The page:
Mag switches can come in other configurations such as single pole, double throw, and double pole double throw from other manufacturers.

There are many, many more types of switches you may encounter. If you just remember the basics, it's very much the same: use a multimeter, check the terminals before and after switching, jot things down on paper to remember.

Use a manufacturer's diagram if one is available.

For switches with built-in lights, you'll find contacts that do not change when switched. Those most likely are the lighting terminals. If you can, try to find the manufacturer's details on the switch so you know what is the switch and what is the lighting contacts. The information on the lighting will tell you polarity (if any) and if there are any other components inside like an LED current limiting resistor. This will help you design your project's circuitry.

Multi-pole Switches

Some switches have multiple, independent switches that are activated by the same action.

You can see the multiple contacts in the different types of switches above. Usually the center pole is in the center of the pin group if rectangular. Switch one way it connects one set of contacts, the other way connects separate contacts (there may or may not be a "center" where there is no contact).

Use a multimeter (or a battery + resistor + LED) to see which terminals are connected when in various switch positions. Draw a diagram on a scrap of paper (or your Maker notebook)  to remember what connects to what.

Normally Open Pushbutton (the most common pushbutton)

Normally Closed Push-Button (these are rare!)

Single Pole Normally Open Switch

Single Pole, Double Throw Switch

Double Pole, Single Throw Switch

Double pole, Double Throw Switch


Sometimes there is a center position where the switch isn't connected through to any pole, called "center off".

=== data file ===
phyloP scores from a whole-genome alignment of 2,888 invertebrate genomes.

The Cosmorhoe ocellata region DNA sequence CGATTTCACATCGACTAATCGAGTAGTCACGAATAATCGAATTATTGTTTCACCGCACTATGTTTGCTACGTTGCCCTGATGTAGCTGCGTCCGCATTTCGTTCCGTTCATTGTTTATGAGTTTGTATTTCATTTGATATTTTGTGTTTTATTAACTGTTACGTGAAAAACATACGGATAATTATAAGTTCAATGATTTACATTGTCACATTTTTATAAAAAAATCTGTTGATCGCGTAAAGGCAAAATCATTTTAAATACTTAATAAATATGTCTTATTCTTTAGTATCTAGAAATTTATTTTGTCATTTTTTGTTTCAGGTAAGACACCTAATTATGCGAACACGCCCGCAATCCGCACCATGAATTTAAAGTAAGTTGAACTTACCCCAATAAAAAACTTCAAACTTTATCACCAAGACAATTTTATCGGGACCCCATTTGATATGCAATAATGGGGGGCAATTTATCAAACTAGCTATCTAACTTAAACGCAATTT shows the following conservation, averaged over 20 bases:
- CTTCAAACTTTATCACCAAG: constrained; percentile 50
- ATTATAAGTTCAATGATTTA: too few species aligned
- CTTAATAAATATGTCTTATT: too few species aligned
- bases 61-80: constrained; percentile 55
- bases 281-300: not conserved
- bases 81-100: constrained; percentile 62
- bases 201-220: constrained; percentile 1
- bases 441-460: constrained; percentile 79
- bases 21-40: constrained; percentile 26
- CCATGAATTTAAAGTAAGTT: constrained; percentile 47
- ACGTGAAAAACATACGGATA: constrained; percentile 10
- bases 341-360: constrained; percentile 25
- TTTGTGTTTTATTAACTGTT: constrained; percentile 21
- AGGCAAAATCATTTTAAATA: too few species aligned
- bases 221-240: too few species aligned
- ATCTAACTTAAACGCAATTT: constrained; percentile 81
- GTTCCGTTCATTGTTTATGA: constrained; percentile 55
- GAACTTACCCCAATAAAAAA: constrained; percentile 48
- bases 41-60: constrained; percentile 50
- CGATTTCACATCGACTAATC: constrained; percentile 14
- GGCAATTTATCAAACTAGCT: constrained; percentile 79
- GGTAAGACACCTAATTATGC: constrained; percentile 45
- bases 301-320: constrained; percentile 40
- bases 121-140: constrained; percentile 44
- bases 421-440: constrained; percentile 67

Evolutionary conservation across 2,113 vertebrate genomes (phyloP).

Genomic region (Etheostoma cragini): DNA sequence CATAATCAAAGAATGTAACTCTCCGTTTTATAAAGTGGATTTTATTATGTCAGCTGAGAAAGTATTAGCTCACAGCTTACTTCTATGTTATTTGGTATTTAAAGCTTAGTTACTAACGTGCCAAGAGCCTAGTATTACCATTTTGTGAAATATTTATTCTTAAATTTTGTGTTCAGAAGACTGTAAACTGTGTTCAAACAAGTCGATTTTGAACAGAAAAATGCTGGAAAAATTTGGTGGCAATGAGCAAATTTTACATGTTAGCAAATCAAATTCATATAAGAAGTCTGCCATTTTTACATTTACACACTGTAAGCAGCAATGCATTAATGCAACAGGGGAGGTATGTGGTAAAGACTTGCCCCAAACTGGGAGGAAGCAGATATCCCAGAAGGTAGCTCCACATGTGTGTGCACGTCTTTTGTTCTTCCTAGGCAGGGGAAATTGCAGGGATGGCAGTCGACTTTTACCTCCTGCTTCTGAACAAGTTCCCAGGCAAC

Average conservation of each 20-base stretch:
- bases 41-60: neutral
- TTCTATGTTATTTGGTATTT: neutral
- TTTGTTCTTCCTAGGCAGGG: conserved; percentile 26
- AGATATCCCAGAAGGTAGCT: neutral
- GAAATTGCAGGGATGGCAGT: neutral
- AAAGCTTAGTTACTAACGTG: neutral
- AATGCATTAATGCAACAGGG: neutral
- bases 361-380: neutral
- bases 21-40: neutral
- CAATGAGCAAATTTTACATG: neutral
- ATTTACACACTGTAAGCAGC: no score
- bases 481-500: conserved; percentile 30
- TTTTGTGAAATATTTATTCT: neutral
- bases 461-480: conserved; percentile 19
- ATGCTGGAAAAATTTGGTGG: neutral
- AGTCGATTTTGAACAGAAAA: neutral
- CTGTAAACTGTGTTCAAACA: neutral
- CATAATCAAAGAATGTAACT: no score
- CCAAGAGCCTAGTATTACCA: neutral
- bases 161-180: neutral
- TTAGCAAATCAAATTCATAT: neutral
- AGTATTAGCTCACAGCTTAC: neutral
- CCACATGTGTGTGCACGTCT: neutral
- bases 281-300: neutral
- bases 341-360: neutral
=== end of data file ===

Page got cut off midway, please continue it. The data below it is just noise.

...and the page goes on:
You can see these switches and others on Wikipedia. If you only need a single pole single throw but have one of the switches with additional terminals, you can safely ignore them. Or you can wire something so in one direction you trigger a green light, in the other a red light as an example.

A Special Note on Capacitive Touch "Switches"

You will see many projects using capacitive touch as a switch. Capacitive touch is not a switch in the sense this guide is defining a switch as there is no mechanical motion involved.

The Adafruit Learning System has many guides on the use of Capacitive touch in various circuits. If the switch you are contemplating is capacitive touch instead of mechanical, search the Adafruit Learning System for more information.

The first question that comes up: where do I hook up the switch wires to the microcontroller?

Answer: We'll show you below!

The simplest switch has two terminals which are open when switched one way, and closed when switched the other way. Think of a light switch as an example but they come much smaller for our use.

Using wires, here is a vintage toggle switch (Radio Shack, 1970s) and how the wiring might look:



When the switch is in one position, the contacts are not connected ("off" or "open circuit") and in the other position the circuit is connected ("on" or "closed circuit").

This type of switch is called a normally open single pole single throw switch. More complicated switches are possible but let's understand the basic switch first.